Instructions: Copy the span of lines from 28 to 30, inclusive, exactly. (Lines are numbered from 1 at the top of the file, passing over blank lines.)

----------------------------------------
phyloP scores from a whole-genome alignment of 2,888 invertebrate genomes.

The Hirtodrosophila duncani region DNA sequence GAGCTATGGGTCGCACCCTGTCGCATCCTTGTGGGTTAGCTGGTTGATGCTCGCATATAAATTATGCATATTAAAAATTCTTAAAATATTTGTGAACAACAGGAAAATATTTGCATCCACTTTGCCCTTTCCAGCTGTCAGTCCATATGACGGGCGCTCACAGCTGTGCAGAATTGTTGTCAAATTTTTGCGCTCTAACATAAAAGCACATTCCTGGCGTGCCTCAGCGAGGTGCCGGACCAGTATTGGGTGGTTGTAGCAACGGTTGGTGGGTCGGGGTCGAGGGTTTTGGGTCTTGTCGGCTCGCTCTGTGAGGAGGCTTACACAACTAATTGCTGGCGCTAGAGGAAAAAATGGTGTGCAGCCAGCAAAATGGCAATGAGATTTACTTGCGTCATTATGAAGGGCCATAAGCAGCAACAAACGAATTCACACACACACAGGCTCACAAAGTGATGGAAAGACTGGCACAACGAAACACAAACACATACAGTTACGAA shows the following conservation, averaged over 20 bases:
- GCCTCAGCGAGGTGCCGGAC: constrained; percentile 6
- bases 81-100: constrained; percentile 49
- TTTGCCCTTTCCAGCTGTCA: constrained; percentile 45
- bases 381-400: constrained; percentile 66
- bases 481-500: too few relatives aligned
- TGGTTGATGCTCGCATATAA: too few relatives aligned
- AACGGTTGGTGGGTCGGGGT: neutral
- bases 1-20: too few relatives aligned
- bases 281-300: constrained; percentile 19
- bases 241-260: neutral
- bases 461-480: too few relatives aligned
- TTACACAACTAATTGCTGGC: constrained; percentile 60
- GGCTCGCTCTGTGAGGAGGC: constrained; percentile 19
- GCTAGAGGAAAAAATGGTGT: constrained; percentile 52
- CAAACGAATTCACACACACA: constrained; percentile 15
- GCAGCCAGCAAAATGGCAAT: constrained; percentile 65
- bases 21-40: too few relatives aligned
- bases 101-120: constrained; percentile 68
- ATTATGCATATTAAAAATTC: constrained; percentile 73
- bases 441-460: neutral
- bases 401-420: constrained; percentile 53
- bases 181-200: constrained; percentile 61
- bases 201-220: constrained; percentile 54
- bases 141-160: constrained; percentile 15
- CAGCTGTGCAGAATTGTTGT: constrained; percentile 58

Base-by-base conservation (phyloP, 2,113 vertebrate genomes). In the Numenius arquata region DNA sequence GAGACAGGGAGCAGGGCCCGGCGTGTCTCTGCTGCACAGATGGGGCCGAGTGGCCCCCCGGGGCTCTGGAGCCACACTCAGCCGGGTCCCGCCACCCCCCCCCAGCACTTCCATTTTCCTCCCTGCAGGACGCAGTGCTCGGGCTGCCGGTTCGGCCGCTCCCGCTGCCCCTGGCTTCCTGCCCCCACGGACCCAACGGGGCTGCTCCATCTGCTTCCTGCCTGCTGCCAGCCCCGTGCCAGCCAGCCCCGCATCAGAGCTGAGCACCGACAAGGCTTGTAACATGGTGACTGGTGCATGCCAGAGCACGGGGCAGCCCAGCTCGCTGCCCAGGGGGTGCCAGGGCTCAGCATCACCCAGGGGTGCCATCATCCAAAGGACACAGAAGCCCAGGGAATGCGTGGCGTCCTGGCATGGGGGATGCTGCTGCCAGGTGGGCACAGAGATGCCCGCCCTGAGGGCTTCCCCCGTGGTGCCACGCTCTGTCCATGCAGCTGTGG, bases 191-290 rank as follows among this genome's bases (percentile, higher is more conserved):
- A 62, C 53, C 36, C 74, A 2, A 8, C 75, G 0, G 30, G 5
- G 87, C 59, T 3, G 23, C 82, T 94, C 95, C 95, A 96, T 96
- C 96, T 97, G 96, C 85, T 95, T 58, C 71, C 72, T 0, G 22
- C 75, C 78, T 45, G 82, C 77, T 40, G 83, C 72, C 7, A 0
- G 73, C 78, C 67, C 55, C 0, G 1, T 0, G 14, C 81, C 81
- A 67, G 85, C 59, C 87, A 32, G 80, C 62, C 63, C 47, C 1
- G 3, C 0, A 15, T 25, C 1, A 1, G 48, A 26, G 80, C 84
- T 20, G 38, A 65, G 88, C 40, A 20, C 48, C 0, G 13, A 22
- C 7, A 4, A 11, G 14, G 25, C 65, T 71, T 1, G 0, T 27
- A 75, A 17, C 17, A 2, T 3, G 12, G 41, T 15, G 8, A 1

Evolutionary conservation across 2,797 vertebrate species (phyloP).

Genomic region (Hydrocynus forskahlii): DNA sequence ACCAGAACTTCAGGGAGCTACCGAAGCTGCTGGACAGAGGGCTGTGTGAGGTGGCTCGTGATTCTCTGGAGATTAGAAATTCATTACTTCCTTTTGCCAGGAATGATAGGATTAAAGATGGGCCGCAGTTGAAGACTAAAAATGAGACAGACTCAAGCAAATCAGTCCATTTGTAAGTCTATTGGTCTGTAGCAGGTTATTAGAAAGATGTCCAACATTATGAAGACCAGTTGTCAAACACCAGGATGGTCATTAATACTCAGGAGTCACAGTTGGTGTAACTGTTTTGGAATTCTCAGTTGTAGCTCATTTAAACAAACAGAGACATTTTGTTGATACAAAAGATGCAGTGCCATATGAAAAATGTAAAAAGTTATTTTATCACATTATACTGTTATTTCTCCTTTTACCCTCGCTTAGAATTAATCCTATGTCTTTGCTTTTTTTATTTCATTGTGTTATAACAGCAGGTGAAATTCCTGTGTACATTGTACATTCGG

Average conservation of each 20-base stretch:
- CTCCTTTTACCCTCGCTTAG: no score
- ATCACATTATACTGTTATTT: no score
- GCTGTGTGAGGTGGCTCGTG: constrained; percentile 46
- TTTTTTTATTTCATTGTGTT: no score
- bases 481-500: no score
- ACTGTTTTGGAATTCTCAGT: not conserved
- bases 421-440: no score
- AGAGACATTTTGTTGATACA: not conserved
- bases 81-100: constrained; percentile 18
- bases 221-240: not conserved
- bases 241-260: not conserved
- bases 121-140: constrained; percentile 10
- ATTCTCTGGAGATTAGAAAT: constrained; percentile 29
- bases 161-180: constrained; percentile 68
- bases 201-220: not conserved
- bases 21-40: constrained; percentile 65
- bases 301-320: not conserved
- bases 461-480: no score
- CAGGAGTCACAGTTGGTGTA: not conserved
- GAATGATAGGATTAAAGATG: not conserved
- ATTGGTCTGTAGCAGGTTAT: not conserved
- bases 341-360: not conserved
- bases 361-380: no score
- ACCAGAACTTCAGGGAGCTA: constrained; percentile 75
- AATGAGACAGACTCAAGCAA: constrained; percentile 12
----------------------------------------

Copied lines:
Base-by-base conservation (phyloP, 2,113 vertebrate genomes). In the Numenius arquata region DNA sequence GAGACAGGGAGCAGGGCCCGGCGTGTCTCTGCTGCACAGATGGGGCCGAGTGGCCCCCCGGGGCTCTGGAGCCACACTCAGCCGGGTCCCGCCACCCCCCCCCAGCACTTCCATTTTCCTCCCTGCAGGACGCAGTGCTCGGGCTGCCGGTTCGGCCGCTCCCGCTGCCCCTGGCTTCCTGCCCCCACGGACCCAACGGGGCTGCTCCATCTGCTTCCTGCCTGCTGCCAGCCCCGTGCCAGCCAGCCCCGCATCAGAGCTGAGCACCGACAAGGCTTGTAACATGGTGACTGGTGCATGCCAGAGCACGGGGCAGCCCAGCTCGCTGCCCAGGGGGTGCCAGGGCTCAGCATCACCCAGGGGTGCCATCATCCAAAGGACACAGAAGCCCAGGGAATGCGTGGCGTCCTGGCATGGGGGATGCTGCTGCCAGGTGGGCACAGAGATGCCCGCCCTGAGGGCTTCCCCCGTGGTGCCACGCTCTGTCCATGCAGCTGTGG, bases 191-290 rank as follows among this genome's bases (percentile, higher is more conserved):
- A 62, C 53, C 36, C 74, A 2, A 8, C 75, G 0, G 30, G 5
- G 87, C 59, T 3, G 23, C 82, T 94, C 95, C 95, A 96, T 96